Read the article or chapter fairly quickly, underlining important passages, jotting notes and questions in the margins. As you read, divide the article into sections by drawing lines across the page. Number the sections and label the function of each one. Typical components or functions in a scholarly argument include:
- Hook: how does the author begin?
- Exposition: How does the article establish its core idea factually (who, what, where when)? What kind of groundwork is prepared for the thesis?
- Critical conversation or debate (“they say”): what other arguments is the author responding to?
- Thesis (“I say”): the core idea analytically (why, how)
- Self-disclosure: discussion of author’s own background and interests
- Definitions of key terms.
- Theoretical foundations: what theories is the author building on?
- Historical and/or Biographical context.
- Transitions: Pay attention to sub-headers, transitions, and topic sentences used to create “meta-commentary” that guides readers through the argument.
- Evidence: What kind of evidence is introduced, where, and how?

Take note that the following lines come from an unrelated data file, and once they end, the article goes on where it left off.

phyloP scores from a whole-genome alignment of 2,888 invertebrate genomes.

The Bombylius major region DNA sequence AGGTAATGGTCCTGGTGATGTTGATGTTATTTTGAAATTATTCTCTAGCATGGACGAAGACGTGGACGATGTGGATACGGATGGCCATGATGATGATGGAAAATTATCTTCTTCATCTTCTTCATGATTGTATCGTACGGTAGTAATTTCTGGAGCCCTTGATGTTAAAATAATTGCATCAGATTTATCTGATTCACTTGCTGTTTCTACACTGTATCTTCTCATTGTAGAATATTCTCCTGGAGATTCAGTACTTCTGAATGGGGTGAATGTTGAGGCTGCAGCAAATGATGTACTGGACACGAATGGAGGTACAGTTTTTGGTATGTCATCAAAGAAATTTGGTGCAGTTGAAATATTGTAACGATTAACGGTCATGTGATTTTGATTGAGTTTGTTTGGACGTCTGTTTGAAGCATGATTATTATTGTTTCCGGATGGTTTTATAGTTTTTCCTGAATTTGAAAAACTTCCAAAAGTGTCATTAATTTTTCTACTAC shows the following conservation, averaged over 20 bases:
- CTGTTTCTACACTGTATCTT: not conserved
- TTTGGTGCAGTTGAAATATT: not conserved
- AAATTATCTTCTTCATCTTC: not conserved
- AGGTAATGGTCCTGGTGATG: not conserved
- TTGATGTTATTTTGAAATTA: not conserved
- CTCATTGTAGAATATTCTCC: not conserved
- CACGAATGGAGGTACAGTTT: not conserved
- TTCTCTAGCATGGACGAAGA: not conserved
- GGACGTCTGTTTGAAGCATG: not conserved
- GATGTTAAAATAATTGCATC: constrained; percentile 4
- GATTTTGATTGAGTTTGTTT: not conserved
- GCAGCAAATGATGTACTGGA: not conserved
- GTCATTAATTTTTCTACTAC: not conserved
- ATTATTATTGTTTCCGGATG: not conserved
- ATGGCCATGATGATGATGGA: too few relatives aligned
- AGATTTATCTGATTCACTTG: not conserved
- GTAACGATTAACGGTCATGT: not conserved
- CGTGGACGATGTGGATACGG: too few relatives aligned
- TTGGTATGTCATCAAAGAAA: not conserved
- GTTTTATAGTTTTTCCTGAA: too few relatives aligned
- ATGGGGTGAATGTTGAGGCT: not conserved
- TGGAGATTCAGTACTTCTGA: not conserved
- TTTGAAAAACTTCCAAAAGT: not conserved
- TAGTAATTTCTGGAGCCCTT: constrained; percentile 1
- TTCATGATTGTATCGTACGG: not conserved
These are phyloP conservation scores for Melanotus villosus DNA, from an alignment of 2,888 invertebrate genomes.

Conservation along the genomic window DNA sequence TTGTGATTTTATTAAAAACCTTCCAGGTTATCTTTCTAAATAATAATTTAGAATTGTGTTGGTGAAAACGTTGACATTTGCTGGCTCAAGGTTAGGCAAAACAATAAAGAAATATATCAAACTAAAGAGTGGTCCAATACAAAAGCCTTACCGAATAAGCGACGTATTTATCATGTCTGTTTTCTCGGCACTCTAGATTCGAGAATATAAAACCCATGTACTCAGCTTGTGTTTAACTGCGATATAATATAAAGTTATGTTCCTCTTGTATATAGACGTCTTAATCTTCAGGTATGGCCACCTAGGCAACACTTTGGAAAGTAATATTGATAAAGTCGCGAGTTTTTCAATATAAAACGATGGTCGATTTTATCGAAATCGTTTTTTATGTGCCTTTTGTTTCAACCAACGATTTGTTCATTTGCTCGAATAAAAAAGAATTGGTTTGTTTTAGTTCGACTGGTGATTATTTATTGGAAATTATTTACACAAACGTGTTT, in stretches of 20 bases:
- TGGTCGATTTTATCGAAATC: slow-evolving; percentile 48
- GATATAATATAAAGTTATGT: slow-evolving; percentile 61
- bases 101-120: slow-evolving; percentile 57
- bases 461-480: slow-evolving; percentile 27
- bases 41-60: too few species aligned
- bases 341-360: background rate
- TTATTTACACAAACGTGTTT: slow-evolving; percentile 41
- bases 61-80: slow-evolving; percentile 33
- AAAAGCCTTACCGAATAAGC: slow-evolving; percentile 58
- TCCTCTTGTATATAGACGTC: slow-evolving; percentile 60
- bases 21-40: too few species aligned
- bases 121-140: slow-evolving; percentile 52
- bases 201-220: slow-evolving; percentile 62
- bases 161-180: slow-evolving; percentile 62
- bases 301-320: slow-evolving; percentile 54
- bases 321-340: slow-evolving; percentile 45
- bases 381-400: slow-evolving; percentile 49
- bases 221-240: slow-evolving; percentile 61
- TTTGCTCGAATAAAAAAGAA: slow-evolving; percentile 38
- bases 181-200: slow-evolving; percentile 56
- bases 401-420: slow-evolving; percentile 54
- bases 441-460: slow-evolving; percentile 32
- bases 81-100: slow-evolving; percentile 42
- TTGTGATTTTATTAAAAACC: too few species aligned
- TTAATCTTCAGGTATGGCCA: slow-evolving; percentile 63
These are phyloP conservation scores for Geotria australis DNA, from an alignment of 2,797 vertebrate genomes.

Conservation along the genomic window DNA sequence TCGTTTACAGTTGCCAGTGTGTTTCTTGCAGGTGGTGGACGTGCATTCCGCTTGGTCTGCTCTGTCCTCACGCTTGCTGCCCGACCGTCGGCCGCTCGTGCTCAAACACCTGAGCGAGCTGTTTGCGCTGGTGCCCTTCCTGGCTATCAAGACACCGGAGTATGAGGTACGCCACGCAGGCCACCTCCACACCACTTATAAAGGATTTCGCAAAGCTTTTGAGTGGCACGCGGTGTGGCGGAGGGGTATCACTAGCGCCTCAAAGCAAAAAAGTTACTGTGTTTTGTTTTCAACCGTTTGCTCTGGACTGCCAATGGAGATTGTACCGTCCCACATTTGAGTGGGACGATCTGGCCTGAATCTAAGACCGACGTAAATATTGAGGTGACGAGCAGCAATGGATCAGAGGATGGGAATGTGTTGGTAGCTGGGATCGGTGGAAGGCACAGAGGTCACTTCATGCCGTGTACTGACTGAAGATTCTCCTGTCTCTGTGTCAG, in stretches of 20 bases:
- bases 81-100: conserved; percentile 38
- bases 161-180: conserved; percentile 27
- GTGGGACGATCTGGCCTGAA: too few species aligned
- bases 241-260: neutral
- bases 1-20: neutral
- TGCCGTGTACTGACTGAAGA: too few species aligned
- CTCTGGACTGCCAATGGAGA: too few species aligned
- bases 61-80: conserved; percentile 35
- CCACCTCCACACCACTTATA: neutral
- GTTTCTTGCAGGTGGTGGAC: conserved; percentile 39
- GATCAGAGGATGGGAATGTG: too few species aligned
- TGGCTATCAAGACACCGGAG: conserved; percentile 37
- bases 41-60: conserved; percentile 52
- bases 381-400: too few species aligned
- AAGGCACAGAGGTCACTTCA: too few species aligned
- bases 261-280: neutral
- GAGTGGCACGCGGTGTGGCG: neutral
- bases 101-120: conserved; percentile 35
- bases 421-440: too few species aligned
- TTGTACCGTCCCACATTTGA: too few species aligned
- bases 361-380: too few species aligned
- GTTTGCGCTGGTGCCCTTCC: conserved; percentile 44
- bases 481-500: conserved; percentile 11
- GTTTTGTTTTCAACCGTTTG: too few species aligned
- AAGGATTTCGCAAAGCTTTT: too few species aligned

- Analysis: What kind of analysis is offered, where, and how?
- Quotations, Paraphrase, Summary: How does the author incorporate other critics and scholars? What kind of framing devices are used?
- Conclusion: How does the author bring the argument to a conclusion?
When you have finished, write a double-spaced, typed report (max. 2 pages). Write in complete sentences, but don’t worry about style. Your report follow this outline form:
I. Citation for the article or chapter in MLA Style.
II. Identify the thesis of the article or chapter, aka WHAT is its central argument.
A. Quote the thesis and cite the page number(s) in parentheses. The thesis may not be one sentence; it may be elaborated in several sentences, sometimes in different parts of the essay.
B. Restate the thesis in your own words.
III. Analyze and describe HOW the argument is organized.
Write a few paragraphs describing each section and its purpose within the larger argument. You do not need to find all the components in the above list, but rather use them to guide your analysis of the structure of the argument.
Note: You may find it helpful to depart from paragraph form and try “sketch noting“: using words & simple cartoon drawings to encapsulate the structural relationships between the core ideas and parts of the argument. See the example below of a sketch-noted SSR.
IV. List three rhetorical strategies you would like to apply to your own essays.
By rhetorical strategies, I mean specific ways of writing or structuring an argument. This list may include a single word or phrase, a good transition, or a way of setting up an argument. Give specific examples—even copy the exact wording.
V. (Optional) List any rhetorical moves you do not want to imitate.
If you don’t like something, learn how NOT to do it. Identify what turned you off and explain why.